When Saïd Sayrafiezadeh was four years old, his mother informed him that they would no longer be eating grapes. The edict had come from the Socialist Workers Party, to which Saïd ‘s mom was ardently devoted, in sympathy with the boycott called by the United Farm Workers. As often happens with prohibitions, this one led young Saïd to fixate single-mindedly on the object denied him. After months of being badgered by his demands for grapes, during a trip to the supermarket, Saïd’s mother instructed him to eat one grape, reasoning that his desire would be satisfied without violating the boycott. Before long he was spending their trips to the market in the produce aisle, gorging himself with the fruit while his mother shopped, all the while wearing a “Don’t Eat Grapes” button on his jacket. Recalling this sanctioned stealing, he observes that the rules he grew up with “had set me in opposition to the rest of the world, where my right was everyone else’s wrong, and where my wrong was everyone else’s right, and where I would be helpless in ever being able to distinguish for myself which one was which.”
Sayrafiezadeh has as much tragicomic family dysfunction as the next memoirist to mine for his first book, When Skateboards Will Be Free. But what elevates this elegant, moving memoir of growing up the son of socialists is Sayrafiezadeh’s poignant struggle to figure out how to be an American kid while being raised to despise so much about America, from its government to its legal system to its consumer culture. Sayrafiezadeh’s mother, Martha, despite her education and dreams of being a writer (her brother was novelist Mark Harris, author of Bang the Drum Slowly), spends decades as a secretary in Pittsburgh, forgoing personal ambition for an “authentic working-class experience.” She and Saïd move from grim to grimmer apartment, different from their neighbors only in that their poverty is “intentional and self-inflicted.” Meanwhile, Sayrafiezadeh’s Iranian-born father abandons the family when Saïd is an infant, and the author, told that Mahmoud “went off to fight for a world socialist revolution,” grows up believing that his father will return to them when the revolution is won.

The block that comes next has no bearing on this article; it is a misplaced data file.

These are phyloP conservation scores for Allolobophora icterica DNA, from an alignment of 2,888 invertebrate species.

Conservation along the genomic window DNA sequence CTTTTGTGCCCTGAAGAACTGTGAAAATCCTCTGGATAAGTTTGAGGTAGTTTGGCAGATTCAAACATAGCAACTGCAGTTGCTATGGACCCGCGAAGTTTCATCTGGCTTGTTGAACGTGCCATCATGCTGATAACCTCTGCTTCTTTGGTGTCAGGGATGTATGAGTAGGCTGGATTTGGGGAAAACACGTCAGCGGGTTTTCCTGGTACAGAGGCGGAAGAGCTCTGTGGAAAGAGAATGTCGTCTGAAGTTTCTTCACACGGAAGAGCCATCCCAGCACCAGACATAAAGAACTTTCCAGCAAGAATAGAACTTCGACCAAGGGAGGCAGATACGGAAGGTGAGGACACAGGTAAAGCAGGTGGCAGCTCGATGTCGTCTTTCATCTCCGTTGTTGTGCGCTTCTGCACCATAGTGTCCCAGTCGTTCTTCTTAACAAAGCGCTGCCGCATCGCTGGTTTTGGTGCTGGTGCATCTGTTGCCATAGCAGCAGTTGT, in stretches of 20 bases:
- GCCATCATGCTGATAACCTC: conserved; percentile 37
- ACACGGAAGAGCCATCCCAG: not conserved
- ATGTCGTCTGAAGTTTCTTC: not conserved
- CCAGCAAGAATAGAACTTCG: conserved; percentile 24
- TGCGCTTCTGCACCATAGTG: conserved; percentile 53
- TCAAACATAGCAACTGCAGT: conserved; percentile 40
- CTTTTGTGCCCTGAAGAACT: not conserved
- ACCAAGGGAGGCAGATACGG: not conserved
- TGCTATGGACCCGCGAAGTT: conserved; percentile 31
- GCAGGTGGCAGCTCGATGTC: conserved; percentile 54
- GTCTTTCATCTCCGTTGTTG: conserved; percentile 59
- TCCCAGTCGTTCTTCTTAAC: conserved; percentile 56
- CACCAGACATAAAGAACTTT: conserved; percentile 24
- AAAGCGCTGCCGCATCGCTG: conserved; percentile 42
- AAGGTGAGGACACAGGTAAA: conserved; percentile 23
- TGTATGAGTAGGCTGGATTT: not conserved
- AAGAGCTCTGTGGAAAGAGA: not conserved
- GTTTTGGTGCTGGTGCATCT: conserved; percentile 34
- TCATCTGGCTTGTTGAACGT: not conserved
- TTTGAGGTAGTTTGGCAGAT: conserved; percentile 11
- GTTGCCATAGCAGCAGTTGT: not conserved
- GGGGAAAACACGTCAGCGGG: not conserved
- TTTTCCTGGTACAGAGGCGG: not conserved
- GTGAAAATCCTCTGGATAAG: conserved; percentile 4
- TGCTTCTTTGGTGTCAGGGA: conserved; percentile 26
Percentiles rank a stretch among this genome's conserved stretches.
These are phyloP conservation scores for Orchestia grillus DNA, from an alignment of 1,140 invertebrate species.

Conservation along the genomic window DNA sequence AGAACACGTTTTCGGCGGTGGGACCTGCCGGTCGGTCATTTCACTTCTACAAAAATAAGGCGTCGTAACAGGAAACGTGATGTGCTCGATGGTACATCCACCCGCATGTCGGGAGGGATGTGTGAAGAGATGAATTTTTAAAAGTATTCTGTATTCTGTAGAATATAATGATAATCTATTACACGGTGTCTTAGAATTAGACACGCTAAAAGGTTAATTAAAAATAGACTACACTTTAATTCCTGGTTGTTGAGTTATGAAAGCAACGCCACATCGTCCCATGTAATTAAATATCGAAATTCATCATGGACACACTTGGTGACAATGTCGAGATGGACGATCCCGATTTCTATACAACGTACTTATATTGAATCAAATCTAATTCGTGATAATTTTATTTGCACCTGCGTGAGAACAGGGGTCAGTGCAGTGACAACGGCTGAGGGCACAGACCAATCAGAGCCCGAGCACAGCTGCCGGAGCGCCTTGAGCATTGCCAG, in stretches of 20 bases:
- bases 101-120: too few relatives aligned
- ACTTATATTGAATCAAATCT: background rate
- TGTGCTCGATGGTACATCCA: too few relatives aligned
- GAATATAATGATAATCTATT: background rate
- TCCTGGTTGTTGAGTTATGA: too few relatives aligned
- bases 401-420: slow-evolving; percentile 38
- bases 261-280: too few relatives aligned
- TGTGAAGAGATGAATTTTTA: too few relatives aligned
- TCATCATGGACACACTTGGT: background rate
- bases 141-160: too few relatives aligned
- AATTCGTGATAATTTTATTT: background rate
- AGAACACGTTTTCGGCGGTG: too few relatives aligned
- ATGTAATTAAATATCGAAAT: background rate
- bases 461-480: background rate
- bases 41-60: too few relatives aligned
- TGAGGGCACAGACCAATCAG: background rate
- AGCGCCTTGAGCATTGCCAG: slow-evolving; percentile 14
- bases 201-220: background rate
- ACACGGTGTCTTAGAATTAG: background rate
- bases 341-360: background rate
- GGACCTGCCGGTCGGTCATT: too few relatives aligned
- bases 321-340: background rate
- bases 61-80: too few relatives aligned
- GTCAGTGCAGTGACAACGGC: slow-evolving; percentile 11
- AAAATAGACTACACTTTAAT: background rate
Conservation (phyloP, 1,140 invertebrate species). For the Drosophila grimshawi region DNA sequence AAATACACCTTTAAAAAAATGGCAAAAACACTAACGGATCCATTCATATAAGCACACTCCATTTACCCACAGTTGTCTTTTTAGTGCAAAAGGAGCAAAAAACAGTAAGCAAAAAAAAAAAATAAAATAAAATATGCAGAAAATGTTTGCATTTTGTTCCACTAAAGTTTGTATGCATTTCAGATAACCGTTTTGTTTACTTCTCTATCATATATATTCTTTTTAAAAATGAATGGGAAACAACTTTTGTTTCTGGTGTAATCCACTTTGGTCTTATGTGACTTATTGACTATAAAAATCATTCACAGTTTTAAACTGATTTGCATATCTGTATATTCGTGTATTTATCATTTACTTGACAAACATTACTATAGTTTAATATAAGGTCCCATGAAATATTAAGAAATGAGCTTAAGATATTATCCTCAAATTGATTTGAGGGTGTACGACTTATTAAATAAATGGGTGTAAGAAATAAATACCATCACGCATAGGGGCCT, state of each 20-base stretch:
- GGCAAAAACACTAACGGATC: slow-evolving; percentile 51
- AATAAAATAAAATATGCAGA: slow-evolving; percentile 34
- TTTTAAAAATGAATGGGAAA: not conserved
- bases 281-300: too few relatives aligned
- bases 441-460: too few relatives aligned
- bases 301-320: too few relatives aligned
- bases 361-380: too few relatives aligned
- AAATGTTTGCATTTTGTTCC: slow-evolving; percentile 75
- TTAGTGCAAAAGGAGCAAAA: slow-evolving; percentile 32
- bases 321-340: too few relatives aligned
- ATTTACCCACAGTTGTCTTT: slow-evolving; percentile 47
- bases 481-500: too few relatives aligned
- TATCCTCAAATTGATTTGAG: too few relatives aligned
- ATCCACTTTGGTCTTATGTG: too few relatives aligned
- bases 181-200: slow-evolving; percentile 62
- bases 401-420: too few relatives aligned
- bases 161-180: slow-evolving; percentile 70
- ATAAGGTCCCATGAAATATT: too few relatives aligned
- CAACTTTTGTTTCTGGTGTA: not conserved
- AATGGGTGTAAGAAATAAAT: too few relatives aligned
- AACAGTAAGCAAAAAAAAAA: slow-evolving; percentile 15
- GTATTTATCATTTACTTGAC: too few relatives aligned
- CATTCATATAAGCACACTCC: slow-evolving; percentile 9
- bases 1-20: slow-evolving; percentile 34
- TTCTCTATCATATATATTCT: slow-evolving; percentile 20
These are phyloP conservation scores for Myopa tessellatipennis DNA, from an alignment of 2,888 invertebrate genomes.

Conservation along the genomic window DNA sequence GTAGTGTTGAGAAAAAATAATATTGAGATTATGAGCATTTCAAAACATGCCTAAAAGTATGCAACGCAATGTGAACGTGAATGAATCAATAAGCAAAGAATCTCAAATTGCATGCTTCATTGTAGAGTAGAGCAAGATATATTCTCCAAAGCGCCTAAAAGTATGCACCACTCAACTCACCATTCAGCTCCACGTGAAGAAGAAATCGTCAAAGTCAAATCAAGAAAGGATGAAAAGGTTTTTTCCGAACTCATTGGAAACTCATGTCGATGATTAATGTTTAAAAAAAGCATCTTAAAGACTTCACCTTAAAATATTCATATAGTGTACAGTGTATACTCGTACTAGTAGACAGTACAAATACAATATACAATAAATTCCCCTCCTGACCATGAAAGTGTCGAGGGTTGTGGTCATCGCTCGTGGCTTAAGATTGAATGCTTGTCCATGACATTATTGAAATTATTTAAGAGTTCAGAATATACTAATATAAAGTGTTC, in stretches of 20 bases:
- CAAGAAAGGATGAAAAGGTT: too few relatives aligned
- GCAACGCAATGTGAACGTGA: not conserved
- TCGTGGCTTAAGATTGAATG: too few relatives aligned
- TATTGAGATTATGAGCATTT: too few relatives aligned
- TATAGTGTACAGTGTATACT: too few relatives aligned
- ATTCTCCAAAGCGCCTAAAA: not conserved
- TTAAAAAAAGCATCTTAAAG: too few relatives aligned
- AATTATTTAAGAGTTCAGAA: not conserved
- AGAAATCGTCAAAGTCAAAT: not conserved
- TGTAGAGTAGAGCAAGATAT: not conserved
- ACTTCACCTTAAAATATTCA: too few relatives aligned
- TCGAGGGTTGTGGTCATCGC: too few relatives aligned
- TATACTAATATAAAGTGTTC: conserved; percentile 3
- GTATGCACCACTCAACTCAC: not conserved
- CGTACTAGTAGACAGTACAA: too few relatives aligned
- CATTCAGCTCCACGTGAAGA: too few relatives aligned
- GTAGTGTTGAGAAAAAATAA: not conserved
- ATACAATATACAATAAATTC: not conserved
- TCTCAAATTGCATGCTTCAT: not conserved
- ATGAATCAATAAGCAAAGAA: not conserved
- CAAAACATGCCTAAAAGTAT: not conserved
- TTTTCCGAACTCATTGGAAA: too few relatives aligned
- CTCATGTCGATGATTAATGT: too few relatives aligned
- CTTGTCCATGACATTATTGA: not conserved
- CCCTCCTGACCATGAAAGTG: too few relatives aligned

The sense of moral confusion that accompanies the grape theft never leaves him, becoming most pronounced when American diplomats are taken hostage in Iran in 1979, when the author is in sixth grade. As his mother listens intently to the news on the radio, Saïd scans her face, trying to figure out what it all means. “I had learned well that often what sounded like bad news was actually good news, and vice versa,” he writes. By then his father has moved back to Iran to establish a socialist party in his homeland (after a failed run for president and a brief imprisonment related to the publication of his socialist newspaper, he returns to the U.S. permanently). A month into the crisis, when a friend asks Saïd what he thinks of the situation, he parrots his mother’s opinion, replying, “The hostages are spies and should be tried for their crimes against the Iranian people. They’ll deserve whatever they get.” As a result of that response, he’s ostracized from his friends; before long his Iranian heritage makes him the target of bullying.